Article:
Neuruppin, 5 March 2021
Stefanie Oess, professor of biochemistry, describes development of Corona vaccine in online lecture with more than 250 participants.
Guest commentary by André Wirsing, MAZ
An initial practical hint: The analgesic Paracetamol reduces possible side effects of the AstraZeneca vaccine against Corona and is safe, so Stefanie Oess, professor of biochemistry at the Brandenburg Medical School (MHB). 235 participants had registered for her online lecture on Thursday evening, but in many cases entire groups of students and others gathered in front of the screen. The somewhat cumbersome title “Biochemistry Update Corona Vaccines” contained sufficient keywords to generate interest.
As a first step in approaching the topic of vaccines, she described the structure of the Sars-CoV-2 virus as a large genome consisting of 30,000 nucleotides, i.e. building blocks of bases, sugar and phosphate, and only one single strand of RNA (ribonucleic acid). The carrier of genetic information in humans, animals and plants, however, is DNA with double-stranded base pairing. The flow of genetic information is in one direction only, from DNA to the various RNA, to proteins consisting of amino acids. This should be made clear to sceptics who fear that Corona vaccines might harm or alter human DNA. Moreover, DNA is located in the cell nucleus, whereas infection processes occur in the cell plasma. The virus enters the cell where it copies its information and forms new viruses which can leave the cell.
Humans have built-in natural protective functions: antigen-presenting cells which recognize pathogens, T helper cells and B lymphocytes that release antibodies, and cytotoxic T cells that kill infected cells. Stefanie Oess: “These are the intended responses with vaccinations.” She readily admits that experts assume with certainty that the virus mutants from UK, South Africa and Brazil will prevail; there is still no explanation at the molecular level as to why these mutants are more successful. But the current tremendous pace in research will yield results within weeks. The same applies to vaccines. Almost all producers focus on the spike protein – the antennae protruding from the virus models. This phenomenon is known from the Sars-CoV-1 virus which occurred early in the 2000s.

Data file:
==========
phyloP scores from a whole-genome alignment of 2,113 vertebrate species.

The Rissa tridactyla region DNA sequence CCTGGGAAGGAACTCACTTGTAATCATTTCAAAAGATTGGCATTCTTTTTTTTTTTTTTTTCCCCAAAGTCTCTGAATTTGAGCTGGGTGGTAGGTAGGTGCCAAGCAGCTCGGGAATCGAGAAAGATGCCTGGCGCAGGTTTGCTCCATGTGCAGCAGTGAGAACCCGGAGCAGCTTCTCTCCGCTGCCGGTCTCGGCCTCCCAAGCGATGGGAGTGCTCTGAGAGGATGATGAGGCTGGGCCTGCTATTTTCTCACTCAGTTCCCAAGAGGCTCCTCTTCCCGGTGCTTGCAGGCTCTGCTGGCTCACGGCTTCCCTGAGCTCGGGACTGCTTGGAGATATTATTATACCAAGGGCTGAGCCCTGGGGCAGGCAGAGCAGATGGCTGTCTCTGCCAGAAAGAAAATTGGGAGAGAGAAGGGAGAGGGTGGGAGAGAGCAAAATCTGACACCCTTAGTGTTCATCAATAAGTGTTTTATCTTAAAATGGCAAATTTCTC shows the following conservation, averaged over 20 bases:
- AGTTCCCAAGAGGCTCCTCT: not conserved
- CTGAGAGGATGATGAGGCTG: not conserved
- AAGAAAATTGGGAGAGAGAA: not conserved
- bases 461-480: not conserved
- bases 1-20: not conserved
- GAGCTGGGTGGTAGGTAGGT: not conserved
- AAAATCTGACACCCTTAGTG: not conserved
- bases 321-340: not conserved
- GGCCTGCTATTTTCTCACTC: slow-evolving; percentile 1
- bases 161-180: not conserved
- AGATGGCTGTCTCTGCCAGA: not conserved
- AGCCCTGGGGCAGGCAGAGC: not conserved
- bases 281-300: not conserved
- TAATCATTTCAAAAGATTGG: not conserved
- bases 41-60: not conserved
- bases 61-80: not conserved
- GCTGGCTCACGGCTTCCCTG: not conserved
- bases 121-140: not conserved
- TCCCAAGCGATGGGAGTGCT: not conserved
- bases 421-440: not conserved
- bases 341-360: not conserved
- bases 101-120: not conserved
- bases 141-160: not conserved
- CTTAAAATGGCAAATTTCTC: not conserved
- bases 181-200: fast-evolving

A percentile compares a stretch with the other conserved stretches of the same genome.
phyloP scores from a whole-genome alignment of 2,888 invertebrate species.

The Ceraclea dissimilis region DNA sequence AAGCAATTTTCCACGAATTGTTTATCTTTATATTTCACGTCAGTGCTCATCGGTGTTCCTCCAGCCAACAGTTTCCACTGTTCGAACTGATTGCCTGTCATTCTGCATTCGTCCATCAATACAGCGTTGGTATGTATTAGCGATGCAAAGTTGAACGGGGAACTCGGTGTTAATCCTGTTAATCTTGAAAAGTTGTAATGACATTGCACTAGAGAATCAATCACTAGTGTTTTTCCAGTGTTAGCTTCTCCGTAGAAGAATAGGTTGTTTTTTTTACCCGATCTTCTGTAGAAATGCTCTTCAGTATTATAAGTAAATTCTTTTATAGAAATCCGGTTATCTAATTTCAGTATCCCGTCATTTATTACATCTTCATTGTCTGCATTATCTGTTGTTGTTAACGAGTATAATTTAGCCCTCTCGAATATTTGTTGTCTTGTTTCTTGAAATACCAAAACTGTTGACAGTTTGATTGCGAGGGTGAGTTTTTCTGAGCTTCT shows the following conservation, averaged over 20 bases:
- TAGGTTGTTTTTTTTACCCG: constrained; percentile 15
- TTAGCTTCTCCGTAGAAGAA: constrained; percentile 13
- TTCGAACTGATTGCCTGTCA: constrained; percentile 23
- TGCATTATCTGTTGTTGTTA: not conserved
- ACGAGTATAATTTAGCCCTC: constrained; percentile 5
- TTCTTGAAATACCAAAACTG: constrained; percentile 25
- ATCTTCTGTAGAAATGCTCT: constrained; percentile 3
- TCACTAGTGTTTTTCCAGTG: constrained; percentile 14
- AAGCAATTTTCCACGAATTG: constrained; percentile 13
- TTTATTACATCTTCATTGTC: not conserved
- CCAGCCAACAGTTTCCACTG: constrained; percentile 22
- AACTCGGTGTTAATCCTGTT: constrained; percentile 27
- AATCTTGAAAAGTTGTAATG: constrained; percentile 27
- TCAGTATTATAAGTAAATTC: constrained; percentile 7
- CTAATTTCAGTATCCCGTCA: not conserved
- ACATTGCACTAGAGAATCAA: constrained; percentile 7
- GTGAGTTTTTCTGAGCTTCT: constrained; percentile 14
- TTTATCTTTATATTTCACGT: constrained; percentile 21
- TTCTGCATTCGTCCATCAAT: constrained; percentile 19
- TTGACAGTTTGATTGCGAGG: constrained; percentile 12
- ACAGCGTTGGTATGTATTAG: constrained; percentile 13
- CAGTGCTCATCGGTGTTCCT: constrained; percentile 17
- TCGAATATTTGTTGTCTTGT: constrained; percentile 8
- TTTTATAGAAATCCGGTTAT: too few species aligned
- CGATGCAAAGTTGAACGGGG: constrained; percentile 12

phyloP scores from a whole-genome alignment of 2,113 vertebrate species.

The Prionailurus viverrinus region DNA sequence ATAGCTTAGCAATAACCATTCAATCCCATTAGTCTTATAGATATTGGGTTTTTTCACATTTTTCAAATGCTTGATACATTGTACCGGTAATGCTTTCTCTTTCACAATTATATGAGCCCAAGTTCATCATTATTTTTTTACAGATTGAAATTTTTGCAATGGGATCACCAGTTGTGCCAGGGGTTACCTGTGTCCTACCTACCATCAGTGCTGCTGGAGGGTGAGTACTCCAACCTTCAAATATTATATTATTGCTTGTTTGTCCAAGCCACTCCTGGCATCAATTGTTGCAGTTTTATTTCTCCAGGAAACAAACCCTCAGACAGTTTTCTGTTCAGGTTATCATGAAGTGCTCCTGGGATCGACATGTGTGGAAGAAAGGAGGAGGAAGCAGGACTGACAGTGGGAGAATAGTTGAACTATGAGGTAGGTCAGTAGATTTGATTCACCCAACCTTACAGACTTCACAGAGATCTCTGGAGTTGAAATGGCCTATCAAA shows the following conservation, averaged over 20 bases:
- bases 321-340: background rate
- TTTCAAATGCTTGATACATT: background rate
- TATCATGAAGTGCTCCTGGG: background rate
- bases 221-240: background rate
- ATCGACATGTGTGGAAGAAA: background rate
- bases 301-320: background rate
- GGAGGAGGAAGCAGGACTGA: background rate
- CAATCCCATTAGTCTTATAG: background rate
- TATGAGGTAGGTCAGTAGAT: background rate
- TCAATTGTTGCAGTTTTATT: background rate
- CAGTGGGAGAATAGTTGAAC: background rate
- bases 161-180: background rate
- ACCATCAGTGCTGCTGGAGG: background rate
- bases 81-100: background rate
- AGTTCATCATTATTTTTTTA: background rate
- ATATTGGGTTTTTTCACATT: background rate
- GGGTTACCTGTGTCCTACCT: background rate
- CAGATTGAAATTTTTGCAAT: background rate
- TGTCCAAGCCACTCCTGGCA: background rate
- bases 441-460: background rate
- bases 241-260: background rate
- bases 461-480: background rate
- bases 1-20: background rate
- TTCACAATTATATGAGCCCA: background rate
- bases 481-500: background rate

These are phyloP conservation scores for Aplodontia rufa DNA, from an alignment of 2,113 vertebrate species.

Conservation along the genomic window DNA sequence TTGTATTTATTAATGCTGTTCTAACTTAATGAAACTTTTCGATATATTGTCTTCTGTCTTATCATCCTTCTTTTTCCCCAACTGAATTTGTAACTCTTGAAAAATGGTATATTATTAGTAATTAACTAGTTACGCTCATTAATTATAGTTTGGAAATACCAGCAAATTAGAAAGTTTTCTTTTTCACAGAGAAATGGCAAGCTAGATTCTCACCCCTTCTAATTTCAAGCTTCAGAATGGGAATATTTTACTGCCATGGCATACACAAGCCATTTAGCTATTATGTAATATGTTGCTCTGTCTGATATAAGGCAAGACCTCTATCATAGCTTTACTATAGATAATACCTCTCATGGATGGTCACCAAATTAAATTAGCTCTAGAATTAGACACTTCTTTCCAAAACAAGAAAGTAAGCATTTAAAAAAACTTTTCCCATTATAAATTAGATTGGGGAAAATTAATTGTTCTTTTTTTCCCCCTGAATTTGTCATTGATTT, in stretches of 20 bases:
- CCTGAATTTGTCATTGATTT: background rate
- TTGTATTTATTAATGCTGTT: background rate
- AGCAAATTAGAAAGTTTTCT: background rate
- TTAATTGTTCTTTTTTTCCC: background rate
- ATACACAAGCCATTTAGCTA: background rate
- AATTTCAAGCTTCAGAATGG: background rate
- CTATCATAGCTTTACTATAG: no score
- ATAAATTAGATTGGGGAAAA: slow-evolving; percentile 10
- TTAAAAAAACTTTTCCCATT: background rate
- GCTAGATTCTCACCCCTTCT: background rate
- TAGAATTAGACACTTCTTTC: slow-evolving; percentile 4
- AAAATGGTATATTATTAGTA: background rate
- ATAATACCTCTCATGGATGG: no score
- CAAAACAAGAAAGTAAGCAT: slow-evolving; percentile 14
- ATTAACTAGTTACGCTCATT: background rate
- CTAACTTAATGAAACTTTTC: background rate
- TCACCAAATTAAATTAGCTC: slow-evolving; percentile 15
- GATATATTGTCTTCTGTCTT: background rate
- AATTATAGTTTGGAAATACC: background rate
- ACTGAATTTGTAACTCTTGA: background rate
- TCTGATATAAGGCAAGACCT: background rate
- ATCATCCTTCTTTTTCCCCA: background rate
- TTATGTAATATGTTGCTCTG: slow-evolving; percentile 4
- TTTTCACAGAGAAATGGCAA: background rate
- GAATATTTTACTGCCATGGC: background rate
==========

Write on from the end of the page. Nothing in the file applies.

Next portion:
There are different platforms as a basis for the development of vaccines.
- Weakened and inactivated Sars-CoV-2 viruses: weakened by mutations or inactivated via chemical treatment or heat. This is a lengthy process, and the respective vaccines have not been developed so far “because great care has to be taken to ensure that they are really inactivated”. Researchers in India and China are currently working on such serums.
- Viral vectors are genetically engineered weakened viruses carrying the gene for the spike protein. Johnson & Johnson and also AstraZeneca have developed these vaccines.
- Viral proteins or particles are won from Sars-CoV-2, primarily the spike protein as soluble protein or virus-like particles.
- DNA and mRNA vaccines: here the genetic information for the spike protein is built into lipid nanoparticles; triggers of biosynthesis in the cell (gene expression). “Production of the protein is left to the cell.” Producers: Biontech/Pfizer and Moderna.
The biochemist speaks in defense of the much discussed and occasionally rejected AstraZeneca vaccine: “It is based on nucleic acid, consists in a genetically modified virus, and is in no way inferior to the mRNA vaccines.” It offers a hundred percent protection from serious progressions and also from the British mutation B1.1.7. Large-scale studies with millions of test subjects in Scotland documented that the first dose already offered 94% protection from hospitalization, compared to “only” 85% for Biontech, so Prof. Oess.
She answered questions from her online audience, e.g.: Are the lipid nanoparticles in the mRNA vaccines really safe? “These particles as carriers of mRNA have been used in tumor vaccines for the past two decades. They have passed all safety checks. It is actually immaterial whether the vaccine transports DNA or mRNA, the point is to distribute the genetic information and leave the rest to the body’s own mechanisms.”
Prof. Oess underlines that reactions to vaccines are a good sign: “They are evidence that the body is processing the vaccine, and recent findings suggest that they intensify the binding of the antibodies. However, they do not constitute a minor Covid infection – comparable to smallpox vaccinations in the past – but instead an activation of the immune system.”